Detailed view for the Author: William Gaddis

Full Name:
William Gaddis
Birthplace:
New York City, New York, USA
Birth date:
1922-12-29
Deathplace:
East Hampton, New York, USA
Death date:
1998-12-16

Ratings:



Author Biography: William Gaddis was the author of five novels, two of which, J R and A Frolic of His Own, won the National Book Award.

One of the great masters of the twentieth-century novel, William Gaddis was born in 1922 in New York City and grew up in Massapequa, Long Island. He attended Harvard but was asked to leave the university, under mysterious circumstances, during his senior year. After working as a fact-checker at The New Yorker, he traveled through Europe, Africa, and Central America. During this time he wrote his first novel, The Recognitions (1955), a massive, dense, highly allusive work about the fraudulence that pervades contemporary life. Both critics and the public either ignored or dismissed it.

Gaddis took various jobs over the next twenty years to support his family: speechwriting for corporate executives, scriptwriting for government films, and working in public relations for a pharmaceutical company. These experiences informed his second novel, J R (1975). Consisting almost entirely of fragmentary dialogue, the book is a stinging satire of American business, charting the rise and fall of a huge financial empire assembled by an 11-year-old boy.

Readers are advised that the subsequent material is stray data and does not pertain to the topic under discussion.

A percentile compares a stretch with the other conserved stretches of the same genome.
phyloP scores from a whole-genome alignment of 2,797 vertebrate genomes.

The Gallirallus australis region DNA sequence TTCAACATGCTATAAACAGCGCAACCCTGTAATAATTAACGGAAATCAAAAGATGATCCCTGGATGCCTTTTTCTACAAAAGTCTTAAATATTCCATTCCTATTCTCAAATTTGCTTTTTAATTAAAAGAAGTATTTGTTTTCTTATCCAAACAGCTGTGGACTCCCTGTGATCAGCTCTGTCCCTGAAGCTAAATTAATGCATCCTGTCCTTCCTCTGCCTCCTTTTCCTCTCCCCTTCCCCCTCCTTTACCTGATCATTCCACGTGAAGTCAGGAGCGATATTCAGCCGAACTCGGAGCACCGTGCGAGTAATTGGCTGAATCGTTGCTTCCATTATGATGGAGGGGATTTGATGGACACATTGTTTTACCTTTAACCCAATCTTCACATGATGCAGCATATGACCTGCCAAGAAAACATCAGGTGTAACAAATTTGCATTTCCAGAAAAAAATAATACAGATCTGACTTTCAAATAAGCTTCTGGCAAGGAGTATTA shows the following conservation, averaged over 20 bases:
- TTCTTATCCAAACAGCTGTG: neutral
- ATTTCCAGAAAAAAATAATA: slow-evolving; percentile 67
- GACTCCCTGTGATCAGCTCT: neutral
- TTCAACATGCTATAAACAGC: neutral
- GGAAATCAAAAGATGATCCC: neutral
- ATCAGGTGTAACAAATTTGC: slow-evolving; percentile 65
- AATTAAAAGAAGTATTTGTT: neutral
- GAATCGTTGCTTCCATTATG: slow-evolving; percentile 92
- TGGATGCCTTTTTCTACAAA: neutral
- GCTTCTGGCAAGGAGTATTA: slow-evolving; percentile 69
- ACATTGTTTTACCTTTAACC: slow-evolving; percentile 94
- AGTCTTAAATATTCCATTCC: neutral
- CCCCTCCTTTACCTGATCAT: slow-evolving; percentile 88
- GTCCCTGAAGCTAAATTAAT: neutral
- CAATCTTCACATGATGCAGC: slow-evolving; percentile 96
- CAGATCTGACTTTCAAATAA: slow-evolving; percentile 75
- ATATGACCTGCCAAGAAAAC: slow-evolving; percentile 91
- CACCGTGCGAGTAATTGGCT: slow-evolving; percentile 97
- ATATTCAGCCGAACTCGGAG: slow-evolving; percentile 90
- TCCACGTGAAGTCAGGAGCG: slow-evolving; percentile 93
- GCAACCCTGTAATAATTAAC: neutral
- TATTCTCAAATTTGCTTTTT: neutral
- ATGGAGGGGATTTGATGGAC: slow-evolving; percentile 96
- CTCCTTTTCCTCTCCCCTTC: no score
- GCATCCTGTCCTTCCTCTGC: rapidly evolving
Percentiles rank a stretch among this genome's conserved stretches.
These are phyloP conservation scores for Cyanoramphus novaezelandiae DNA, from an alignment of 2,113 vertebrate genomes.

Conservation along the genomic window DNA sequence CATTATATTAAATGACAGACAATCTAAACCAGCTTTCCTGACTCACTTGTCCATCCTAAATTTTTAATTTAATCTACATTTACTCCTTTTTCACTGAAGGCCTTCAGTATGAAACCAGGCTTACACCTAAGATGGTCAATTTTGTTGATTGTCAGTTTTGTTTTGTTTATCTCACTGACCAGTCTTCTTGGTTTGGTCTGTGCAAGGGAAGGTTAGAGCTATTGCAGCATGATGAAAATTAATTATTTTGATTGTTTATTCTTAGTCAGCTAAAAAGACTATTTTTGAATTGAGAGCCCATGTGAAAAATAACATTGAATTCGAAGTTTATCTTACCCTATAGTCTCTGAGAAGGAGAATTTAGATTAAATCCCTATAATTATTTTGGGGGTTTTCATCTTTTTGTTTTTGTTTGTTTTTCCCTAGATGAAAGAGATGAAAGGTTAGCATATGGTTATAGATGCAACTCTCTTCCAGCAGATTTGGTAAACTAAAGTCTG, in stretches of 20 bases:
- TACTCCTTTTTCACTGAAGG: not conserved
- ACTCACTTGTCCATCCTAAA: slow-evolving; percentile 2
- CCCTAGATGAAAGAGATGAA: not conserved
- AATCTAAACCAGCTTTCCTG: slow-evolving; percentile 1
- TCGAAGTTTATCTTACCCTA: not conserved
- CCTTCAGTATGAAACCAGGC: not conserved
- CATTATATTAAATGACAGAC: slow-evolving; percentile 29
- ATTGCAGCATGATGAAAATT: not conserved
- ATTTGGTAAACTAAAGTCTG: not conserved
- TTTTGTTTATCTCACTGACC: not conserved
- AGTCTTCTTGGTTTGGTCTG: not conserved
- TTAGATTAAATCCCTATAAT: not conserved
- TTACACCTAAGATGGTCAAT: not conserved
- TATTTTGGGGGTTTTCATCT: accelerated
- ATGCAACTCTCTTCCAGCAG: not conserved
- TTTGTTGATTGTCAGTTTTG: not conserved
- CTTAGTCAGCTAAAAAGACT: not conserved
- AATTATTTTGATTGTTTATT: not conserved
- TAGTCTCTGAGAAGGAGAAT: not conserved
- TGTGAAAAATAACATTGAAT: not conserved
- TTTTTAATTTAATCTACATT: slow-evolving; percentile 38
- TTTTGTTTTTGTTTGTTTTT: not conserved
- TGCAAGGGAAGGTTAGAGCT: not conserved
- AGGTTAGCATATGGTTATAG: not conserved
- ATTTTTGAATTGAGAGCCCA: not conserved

Considerably shorter and more intimate, Gaddis's third novel, Carpenter's Gothic (1985), is perhaps his darkest work, focusing on the anguished lives of a miserable heiress and her husband, a scheming Vietnam veteran. A Frolic of His Own (1994) delineates the absurdities of the law and the legal profession.

A member of the American Academy of Arts and Letters, Gaddis received a MacArthur grant in 1982. He died in 1998. His last novel, Agape Agape, a monologue about the destructive effects of corporate culture and technological innovation on the arts, was published posthumously in October 2002, along with The Rush for Second Place, a collection of his critical essays.

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